Raw untreated sewage is flowing directly into the Great Fish River near Cradock, placing the livelihoods of hundreds of thousands of people at risk.
This is an environmental and economic catastrophe that poses a significant health risk to individuals.
Tuesday, 11 June 2019, I conducted an oversight inspection at the Inxuba Yethemba Local Municipality’s wastewater treatment plant in Cradock and was shocked to find it completely shut down.
The discharge of raw sewage into a natural water resource is illegal in terms of the Constitution, the National Environmental Management Act No. 107 of 1998 and the National Water Act No. 36 of 1998.
Most of the pumps and all the brush aerators are dysfunctional and the Chris Hani District Municipality, who is responsible for the treatment of wastewater in the Inxuba Yethemba Municipality, seems to not have the finances and capacity to remedy the situation. This is highlighted by the fact that problems at the plant have been ongoing for years.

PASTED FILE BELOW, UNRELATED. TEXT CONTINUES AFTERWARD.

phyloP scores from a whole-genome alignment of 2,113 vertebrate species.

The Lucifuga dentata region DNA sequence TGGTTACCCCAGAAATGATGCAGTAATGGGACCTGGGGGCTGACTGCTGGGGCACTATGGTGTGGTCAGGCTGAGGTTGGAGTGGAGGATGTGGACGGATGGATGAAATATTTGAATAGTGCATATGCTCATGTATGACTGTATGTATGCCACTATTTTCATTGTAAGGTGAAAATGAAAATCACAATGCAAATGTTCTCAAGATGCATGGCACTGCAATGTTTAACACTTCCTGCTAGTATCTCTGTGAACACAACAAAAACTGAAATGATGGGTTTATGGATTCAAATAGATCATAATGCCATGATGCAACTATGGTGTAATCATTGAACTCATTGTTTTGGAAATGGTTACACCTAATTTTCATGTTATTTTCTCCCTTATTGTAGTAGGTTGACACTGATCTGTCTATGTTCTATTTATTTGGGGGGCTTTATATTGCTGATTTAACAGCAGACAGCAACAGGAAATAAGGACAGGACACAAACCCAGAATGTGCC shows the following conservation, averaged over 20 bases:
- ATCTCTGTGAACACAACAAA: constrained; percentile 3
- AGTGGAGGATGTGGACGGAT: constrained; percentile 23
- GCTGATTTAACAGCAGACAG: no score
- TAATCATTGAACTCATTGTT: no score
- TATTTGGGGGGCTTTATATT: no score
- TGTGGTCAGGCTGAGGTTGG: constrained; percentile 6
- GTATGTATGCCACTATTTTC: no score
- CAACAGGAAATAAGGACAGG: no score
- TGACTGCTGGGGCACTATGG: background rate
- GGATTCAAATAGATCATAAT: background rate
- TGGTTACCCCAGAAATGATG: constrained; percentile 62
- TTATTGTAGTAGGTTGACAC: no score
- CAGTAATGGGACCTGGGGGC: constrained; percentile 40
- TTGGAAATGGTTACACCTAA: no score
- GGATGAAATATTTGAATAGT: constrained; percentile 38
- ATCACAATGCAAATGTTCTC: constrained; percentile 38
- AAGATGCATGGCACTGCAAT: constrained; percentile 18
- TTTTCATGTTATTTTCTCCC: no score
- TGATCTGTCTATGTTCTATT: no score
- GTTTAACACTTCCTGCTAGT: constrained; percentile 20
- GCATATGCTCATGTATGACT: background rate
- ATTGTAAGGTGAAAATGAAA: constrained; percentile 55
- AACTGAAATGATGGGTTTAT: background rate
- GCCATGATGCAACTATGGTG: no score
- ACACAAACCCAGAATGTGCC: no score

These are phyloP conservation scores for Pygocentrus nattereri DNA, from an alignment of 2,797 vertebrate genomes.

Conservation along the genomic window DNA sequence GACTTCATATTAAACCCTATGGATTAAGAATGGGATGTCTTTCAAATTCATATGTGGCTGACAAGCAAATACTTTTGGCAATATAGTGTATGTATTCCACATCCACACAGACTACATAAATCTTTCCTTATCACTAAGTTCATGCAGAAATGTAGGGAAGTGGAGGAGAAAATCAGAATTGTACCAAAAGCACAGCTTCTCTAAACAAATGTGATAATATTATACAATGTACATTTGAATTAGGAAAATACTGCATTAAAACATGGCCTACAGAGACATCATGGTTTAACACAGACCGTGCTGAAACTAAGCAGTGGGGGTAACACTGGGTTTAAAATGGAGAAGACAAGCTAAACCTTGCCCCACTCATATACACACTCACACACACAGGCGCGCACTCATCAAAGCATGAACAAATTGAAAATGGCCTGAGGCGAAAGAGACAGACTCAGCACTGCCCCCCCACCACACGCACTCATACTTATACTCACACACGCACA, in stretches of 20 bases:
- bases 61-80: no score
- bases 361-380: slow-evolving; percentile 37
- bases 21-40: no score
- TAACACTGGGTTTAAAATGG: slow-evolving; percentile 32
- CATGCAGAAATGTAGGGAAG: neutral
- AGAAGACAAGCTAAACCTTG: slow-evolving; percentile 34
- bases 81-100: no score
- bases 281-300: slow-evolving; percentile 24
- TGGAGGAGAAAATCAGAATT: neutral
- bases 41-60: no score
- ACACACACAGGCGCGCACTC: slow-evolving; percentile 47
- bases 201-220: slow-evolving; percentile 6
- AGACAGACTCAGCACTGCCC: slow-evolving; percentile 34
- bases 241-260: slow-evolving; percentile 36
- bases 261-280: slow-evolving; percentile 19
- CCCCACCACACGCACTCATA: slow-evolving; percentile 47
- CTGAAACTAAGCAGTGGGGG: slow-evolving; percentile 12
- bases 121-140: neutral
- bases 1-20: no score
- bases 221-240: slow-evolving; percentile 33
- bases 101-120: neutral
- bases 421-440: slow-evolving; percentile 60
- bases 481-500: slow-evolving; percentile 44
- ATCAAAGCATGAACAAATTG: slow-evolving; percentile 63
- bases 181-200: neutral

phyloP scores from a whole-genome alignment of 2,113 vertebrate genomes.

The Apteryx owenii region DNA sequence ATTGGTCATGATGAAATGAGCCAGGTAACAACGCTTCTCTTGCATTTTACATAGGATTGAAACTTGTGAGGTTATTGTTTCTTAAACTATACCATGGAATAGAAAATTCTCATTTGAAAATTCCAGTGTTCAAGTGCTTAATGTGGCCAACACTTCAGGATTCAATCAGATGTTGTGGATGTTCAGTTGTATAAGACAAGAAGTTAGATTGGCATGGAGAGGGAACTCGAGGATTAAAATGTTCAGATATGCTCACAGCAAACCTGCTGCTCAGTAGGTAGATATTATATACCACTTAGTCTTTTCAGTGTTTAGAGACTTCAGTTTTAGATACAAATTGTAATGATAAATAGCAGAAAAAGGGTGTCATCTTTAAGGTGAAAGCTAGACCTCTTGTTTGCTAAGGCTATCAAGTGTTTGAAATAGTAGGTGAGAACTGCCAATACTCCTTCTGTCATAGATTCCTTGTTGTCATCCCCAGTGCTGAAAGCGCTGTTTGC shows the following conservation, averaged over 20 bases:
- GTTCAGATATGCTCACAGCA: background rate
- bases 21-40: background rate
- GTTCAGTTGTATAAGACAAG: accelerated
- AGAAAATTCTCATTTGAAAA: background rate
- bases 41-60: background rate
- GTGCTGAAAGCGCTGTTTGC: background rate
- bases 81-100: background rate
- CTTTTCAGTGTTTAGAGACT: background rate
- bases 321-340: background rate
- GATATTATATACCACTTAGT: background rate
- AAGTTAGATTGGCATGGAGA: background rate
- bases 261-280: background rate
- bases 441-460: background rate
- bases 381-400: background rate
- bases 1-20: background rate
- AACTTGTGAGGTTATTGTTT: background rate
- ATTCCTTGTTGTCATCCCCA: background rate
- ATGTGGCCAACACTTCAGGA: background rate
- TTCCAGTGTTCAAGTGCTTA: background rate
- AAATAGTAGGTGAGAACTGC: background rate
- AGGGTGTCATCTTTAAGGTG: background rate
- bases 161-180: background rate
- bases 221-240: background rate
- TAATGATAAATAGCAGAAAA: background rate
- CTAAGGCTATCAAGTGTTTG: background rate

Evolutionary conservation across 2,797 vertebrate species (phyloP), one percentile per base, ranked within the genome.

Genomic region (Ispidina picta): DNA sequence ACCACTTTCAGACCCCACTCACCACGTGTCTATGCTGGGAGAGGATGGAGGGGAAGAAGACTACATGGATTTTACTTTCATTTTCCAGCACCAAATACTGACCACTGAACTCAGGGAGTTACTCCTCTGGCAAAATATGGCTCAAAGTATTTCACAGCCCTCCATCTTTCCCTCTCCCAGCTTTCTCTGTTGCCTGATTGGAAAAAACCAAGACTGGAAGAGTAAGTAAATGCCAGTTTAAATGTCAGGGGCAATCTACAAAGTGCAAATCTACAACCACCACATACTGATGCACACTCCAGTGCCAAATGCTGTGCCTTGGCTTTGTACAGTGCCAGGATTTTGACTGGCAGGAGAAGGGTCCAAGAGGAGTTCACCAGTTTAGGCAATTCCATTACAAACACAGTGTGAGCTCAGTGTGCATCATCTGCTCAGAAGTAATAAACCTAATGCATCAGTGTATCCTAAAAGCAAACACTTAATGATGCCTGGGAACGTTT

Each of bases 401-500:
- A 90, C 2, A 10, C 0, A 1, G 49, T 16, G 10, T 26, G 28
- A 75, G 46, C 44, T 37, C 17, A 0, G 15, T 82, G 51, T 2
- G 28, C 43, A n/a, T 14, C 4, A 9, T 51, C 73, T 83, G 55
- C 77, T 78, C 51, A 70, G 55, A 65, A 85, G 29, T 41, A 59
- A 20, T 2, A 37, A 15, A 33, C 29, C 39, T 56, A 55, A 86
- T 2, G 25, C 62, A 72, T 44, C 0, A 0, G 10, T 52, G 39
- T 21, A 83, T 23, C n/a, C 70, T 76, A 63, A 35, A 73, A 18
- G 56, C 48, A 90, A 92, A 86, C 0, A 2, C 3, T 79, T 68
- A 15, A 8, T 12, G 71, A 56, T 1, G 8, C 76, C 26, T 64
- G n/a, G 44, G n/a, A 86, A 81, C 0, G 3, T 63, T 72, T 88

The ongoing discharge of raw sewage into the river could result in the water becoming so contaminated that it will no longer be fit for use as an irrigation source for farmers, not to mention the massive health and environmental risk it could pose to local communities.
I have written to the Green Scorpions to immediately intervene and find a solution to this problem. See letter attached here.
This uncaring and irresponsible district municipality must be brought to book for endangering the livelihood and health of its residents.
I have also brought this to the attention of the Shadow MEC for Cooperative Governance and Traditional Affairs (COGTA), Vicky Knoetze MPL, and she will be requesting an intervention by the MEC for COGTA, Xolile Nqata.
A DA-led government is committed to building One South Africa for All through improving service delivery to the people of the Eastern Cape and has a plan that will turn service delivery around.